Bible Myths and their Parallels in other Religions Being a Comparison of the Old and New Testament Myths and Miracles with those of the Heathen Nations of Antiquity Considering also their Origin and Meaning

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Sôma in Sanskrit—the juice of which imparted immortality. This most wonderful tree was guarded by spirits.[12:4]

Still more striking is the Hindoo legend of the "Elysium" or "Paradise," which is as follows:

"In the sacred mountain Meru, which is perpetually clothed in the golden rays of the Sun, and whose lofty summit reaches into heaven, no sinful man can exist. It is guarded by a dreadful dragon. It is adorned with many celestial plants and trees, and is watered by four rivers, which thence separate and flow to the four chief directions."[12:5]

The Hindoos, like the philosophers of the Ionic school (Thales, for instance), held water to be the first existing and all-pervading principle, at the same time allowing the co-operation and influence of an immaterial intelligence in the work of creation.[12:6] A Vedic poet, meditating on the Creation, uses the following expressions:

"Nothing that is was then, even what is not, did not exist then." "There was no space, no life, and lastly there was no time, no difference between day and night, no solar torch by which morning might have been told from evening." "Darkness there was, and all at first was veiled in gloom profound, as ocean without light."[12:7]

The Hindoo legend approaches very nearly to that preserved in the Hebrew Scriptures. Thus, it is said that Siva, as the Supreme Being, desired to tempt Brahmá (who had taken human form, and was called Swayambhura—son of the self-existent), and for this object he dropped from heaven a blossom of the sacred fig tree.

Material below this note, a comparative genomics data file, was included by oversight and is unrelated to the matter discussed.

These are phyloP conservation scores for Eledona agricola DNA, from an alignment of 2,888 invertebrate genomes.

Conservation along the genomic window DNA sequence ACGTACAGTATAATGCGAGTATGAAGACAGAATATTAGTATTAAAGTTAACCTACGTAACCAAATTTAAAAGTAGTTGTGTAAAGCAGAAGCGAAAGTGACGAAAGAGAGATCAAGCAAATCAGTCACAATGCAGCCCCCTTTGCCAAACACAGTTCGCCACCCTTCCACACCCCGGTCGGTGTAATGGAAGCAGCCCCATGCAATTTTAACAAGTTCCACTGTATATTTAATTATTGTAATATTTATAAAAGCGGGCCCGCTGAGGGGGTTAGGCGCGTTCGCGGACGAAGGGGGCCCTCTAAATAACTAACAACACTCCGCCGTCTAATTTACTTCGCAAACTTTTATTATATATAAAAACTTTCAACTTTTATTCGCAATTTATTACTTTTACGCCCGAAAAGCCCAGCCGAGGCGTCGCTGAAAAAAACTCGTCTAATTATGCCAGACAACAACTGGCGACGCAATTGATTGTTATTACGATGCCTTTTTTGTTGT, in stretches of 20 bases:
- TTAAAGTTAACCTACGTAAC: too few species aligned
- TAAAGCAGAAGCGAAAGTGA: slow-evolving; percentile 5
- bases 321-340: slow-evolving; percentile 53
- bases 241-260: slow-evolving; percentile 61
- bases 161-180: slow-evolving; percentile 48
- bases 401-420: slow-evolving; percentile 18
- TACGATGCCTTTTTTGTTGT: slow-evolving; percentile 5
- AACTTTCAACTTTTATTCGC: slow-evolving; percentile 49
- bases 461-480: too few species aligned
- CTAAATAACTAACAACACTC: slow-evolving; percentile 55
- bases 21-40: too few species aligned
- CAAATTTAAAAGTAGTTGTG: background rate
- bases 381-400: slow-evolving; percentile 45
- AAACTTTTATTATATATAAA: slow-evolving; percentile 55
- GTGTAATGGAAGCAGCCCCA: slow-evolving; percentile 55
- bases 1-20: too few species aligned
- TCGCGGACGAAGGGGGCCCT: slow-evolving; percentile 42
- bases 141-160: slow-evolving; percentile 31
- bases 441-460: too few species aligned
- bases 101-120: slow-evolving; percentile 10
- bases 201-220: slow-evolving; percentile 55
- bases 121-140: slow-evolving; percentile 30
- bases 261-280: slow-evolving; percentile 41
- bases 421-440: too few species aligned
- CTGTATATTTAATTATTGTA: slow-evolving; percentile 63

[Pg 13]

Swayambhura, instigated by his wife, Satarupa, endeavors to obtain this blossom, thinking its possession will render him immortal and divine; but when he has succeeded in doing so, he is cursed by Siva, and doomed to misery and degradation.[13:1] The sacred Indian fig is endowed by the Brahmins and the Buddhists with mysterious significance, as the "Tree of Knowledge" or "Intelligence."[13:2]

There is no Hindoo legend of the Creation similar to the Persian and Hebrew accounts, and Ceylon was never believed to have been the Paradise or home of our first parents, although such stories are in circulation.[13:3] The Hindoo religion states—as we have already seen—Mount Meru to be the Paradise, out of which went four rivers.

We have noticed that the "Gardens of Paradise" are said to have been guarded by Dragons, and that, according to the Genesis account, it was Cherubim that protected Eden. This apparent difference in the legends is owing to the fact that we have come in our modern times to speak of Cherub as though it were an other name for an Angel. But the Cherub of the writer of Genesis, the Cherub of Assyria, the Cherub of Babylon, the Cherub of the entire Orient, at the time the Eden story was written, was not at all an Angel, but an animal, and a mythological one at that. The Cherub had, in some cases, the body of a lion, with the head of an other animal, or a man, and the wings of a bird. In Ezekiel they have the body of a man, whose head, besides a human countenance, has also that of a Lion, an Ox and an Eagle. They are provided with four wings, and the whole body is spangled with innumerable eyes. In Assyria and Babylon they appear as winged bulls with human faces, and are placed at the gateways of palaces and temples as guardian genii who watch over the dwelling, as the Cherubim in Genesis watch the "Tree of Life."